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Taken from Code List (Jun 22, 2022)

Elizabeth Fraser, the divine alien of pop, is back

by Code List

Photo Ben Part
Photo Ben Part

Elizabeth Fraser's charm, when she sang with dream pop pioneers Cocteau Twins, lay not so much in the songs as in the way she evoked raw emotions like joy, worry, discomfort. To poetry he preferred the ecstasy of a song in which he shaped those feelings with raw and often beautiful vocal sounds, occasionally using a few words in English, a song that intertwined with the fantasies of bandmates Robin Guthrie and Simon Raymonde ( Did he really sing "silly, silly saliva"?) You didn't listen to the Cocteau Twins, you could hear them. With her otherworldly style and her way of glowing in the dark, Fraser paved the way for Julee Cruise, the Portisheads, Sarah MacLachlan, and then inspired Jeff Buckley, Miley Cyrus and many more.

Despite his importance, Fraser spent much of the 25 years following the end of the Cocteau Twins out of the spotlight. It is true that she sang in Teardrop by Massive Attack and has made several appearances, but in all this time he has only released two singles to his name. A trifle compared to the production of the Cocteau Twins, which has eight albums and eleven EPs over eight years.

Sun's Signature, the eponymous debut EP by the duo formed with life partner Damon Reece (drummer of Massive Attack who also played with Echo and the Bunnymen and Spiritualized), represents the first music he has released in thirteen years. His voice still sounds like a spirit wandering in search of a body. He has the same magic of the past, but it has changed and in some ways improved. At 58, Fraser has a higher voice hovering above the almost baroque arrangements that Reece made with musicians who have played with Massive Attack, Spiritualized, Julian Cope. Strange, but true, an important contribution comes from former Genesis guitarist Steve Hackett. We listen to dulcimer, celeste, vibraphone and other instruments that usually take dust in some shop. They sound magical, evoking the classic 4AD style that the Cocteau Twins pioneered along with Dead Can Dance and This Mortal Coil.

From the first track, which is called Underwater, Fraser's voice sounds mysterious as ever and floats above a kind of music box. The music is vaguely reminiscent of the trippy lounge of Felt Mountain Fraser's imitator Goldfrapp, but her singing is delightfully unpredictable. In Golden Air echoes of the Cocteau Twins are heard, while Fraser's soprano voice sings gracefully of "indigo, gentle and hesitant movements" over Hackett's guitar (played backwards). About halfway through, a heavier rhythm makes its way that darkens the song, allowing Fraser to offer a counterpoint to the initial atmosphere, as has always been the case in his best songs.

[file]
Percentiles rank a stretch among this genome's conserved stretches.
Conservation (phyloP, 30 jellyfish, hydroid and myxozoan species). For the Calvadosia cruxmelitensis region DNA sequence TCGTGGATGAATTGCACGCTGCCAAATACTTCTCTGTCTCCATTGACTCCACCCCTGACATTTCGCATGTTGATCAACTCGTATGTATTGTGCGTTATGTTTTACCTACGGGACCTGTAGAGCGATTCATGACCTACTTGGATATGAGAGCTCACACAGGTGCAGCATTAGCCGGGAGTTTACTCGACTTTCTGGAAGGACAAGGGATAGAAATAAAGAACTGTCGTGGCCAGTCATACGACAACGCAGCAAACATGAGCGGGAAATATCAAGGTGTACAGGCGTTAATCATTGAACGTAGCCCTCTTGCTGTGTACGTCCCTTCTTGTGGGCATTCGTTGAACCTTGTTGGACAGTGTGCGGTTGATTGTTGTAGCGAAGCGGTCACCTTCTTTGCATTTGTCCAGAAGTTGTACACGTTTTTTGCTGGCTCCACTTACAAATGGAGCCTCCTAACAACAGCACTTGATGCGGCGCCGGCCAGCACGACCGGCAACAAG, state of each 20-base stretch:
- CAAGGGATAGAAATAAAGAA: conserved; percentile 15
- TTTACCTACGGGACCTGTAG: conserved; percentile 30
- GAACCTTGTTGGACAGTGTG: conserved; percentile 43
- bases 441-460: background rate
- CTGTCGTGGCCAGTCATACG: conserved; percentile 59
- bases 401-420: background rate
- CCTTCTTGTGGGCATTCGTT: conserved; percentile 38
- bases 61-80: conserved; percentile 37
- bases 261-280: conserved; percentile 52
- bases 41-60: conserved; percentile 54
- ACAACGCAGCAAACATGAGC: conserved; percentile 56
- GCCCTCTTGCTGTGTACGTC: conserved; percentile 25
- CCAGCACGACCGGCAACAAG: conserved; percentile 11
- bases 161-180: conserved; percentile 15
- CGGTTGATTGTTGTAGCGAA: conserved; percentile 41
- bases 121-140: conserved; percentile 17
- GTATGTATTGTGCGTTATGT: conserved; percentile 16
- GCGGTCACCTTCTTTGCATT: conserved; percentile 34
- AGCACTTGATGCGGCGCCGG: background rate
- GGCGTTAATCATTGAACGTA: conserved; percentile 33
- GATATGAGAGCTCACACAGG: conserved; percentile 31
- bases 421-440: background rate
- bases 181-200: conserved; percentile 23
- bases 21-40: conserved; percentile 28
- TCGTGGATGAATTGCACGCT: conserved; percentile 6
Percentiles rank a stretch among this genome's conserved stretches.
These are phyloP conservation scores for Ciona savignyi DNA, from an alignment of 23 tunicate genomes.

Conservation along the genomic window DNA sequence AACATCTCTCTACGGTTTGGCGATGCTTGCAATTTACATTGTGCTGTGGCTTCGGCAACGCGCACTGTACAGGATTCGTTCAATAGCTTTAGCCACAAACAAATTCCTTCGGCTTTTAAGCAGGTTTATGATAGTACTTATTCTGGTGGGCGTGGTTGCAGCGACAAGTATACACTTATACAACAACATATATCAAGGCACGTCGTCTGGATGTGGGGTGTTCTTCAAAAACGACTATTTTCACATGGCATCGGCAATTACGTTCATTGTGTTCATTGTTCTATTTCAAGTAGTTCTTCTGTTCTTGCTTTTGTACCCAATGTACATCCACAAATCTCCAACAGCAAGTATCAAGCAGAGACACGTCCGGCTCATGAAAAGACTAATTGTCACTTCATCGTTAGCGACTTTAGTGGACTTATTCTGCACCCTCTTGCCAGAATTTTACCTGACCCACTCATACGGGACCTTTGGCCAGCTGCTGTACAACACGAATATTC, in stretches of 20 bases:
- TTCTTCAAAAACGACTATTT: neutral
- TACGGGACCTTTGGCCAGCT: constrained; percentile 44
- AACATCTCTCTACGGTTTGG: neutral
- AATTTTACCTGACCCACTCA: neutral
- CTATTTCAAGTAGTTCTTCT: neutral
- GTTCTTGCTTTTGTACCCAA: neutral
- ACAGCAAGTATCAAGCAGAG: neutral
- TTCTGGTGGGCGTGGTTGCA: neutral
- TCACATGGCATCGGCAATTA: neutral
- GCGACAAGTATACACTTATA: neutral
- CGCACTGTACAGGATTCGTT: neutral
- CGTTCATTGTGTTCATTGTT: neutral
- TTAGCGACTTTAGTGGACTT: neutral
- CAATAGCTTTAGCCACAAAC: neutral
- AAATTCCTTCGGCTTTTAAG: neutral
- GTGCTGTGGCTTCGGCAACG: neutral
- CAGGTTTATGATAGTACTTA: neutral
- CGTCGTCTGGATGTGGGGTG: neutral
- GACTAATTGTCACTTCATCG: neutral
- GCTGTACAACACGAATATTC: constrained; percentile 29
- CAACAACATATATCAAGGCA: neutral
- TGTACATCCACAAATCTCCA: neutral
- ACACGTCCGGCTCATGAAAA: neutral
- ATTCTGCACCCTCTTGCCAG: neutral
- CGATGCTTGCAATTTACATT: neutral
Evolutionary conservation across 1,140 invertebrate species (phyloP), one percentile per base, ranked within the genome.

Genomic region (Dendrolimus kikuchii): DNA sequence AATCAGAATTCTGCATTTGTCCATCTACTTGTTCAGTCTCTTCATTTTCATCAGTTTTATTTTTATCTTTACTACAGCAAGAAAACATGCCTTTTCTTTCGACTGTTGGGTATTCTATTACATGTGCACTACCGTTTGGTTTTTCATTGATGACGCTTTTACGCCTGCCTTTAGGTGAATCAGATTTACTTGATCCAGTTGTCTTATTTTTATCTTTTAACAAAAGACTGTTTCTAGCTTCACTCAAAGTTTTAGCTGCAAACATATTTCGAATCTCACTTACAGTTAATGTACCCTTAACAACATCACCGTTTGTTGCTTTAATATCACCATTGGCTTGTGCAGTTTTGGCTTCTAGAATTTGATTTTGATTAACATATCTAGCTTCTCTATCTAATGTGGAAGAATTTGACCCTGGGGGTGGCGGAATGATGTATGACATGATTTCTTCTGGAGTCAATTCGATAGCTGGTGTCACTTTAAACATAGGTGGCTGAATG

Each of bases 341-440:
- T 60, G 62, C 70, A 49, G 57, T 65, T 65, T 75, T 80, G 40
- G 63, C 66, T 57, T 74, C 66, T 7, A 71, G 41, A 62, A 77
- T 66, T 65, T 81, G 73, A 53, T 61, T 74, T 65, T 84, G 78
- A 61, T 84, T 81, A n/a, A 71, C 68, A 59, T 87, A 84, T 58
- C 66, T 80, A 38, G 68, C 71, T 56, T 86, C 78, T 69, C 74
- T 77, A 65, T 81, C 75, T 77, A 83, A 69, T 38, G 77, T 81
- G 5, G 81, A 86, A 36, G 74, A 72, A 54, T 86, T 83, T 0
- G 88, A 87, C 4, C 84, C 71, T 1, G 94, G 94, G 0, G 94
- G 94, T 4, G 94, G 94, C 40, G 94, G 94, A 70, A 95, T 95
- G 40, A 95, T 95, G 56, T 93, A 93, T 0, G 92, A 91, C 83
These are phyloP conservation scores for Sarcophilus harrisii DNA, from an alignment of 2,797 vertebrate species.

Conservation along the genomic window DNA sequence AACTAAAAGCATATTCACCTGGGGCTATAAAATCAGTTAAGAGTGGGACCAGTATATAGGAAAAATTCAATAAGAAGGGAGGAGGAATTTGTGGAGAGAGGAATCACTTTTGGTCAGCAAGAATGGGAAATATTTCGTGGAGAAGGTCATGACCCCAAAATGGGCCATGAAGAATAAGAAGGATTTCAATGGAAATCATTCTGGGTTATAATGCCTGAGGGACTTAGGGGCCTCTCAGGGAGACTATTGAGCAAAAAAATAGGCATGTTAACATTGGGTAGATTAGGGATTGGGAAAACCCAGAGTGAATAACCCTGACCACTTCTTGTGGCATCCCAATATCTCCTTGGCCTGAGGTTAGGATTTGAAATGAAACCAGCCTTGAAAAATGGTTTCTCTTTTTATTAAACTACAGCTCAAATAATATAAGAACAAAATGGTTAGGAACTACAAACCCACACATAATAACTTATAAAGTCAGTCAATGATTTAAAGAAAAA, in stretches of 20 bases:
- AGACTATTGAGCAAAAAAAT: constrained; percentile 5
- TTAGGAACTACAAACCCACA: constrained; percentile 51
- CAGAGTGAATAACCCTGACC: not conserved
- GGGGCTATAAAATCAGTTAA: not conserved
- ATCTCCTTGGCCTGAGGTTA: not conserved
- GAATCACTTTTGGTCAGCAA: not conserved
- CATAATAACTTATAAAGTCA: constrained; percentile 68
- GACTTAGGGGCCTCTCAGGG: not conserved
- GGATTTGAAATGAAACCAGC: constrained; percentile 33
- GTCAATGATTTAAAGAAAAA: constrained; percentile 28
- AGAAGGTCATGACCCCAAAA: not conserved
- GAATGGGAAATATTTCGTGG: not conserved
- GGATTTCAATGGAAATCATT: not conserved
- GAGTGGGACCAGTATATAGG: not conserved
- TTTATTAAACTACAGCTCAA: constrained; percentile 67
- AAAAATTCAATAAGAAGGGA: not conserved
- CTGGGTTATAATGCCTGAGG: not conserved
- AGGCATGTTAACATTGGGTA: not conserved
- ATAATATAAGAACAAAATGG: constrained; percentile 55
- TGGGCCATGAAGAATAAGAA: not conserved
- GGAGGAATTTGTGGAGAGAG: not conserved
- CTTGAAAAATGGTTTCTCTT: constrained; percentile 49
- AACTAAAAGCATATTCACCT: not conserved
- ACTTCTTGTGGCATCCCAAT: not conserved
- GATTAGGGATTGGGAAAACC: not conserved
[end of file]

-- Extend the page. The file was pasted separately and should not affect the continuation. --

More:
The second side of the EP (released on vinyl for Record Store Day prior to digital release) opens with Bluedusk, a love song that winds slowly on cinematic harps and a bass clarinet. The climax is the moment Fraser sings "loove, looooove, looove" in the highest register. Apples is a meditation on stillness that slowly builds up over seven minutes and becomes the EP's best vocal performance when Fraser builds vocal layers to create a choir. The disc closes with Make Lovely the Day, an almost Shakespearean love poem accompanied by Hackett's flamenco guitar. It is the shortest and most direct piece, the result of Fraser and Reece's desire to do something different.

Fraser and Reece set up the Sun's Signature project to prove themselves. In doing so, they explored new territory without losing sight of the singer's pioneering past. Each song sounds familiar and new at the same time, but then evaluating Fraser's work is like evaluating the weather, as it changes with the same frequency. The two wrote a good part of Sun's Signature more than ten years ago for Fraser's return to the stage of the Meltdown Festival curated by Anohni. On that occasion they presented double the songs contained in the EP. Hopefully, there will be other opportunities to hear Elizabeth Fraser's alien song.

This article was translated by Rolling Stone US.

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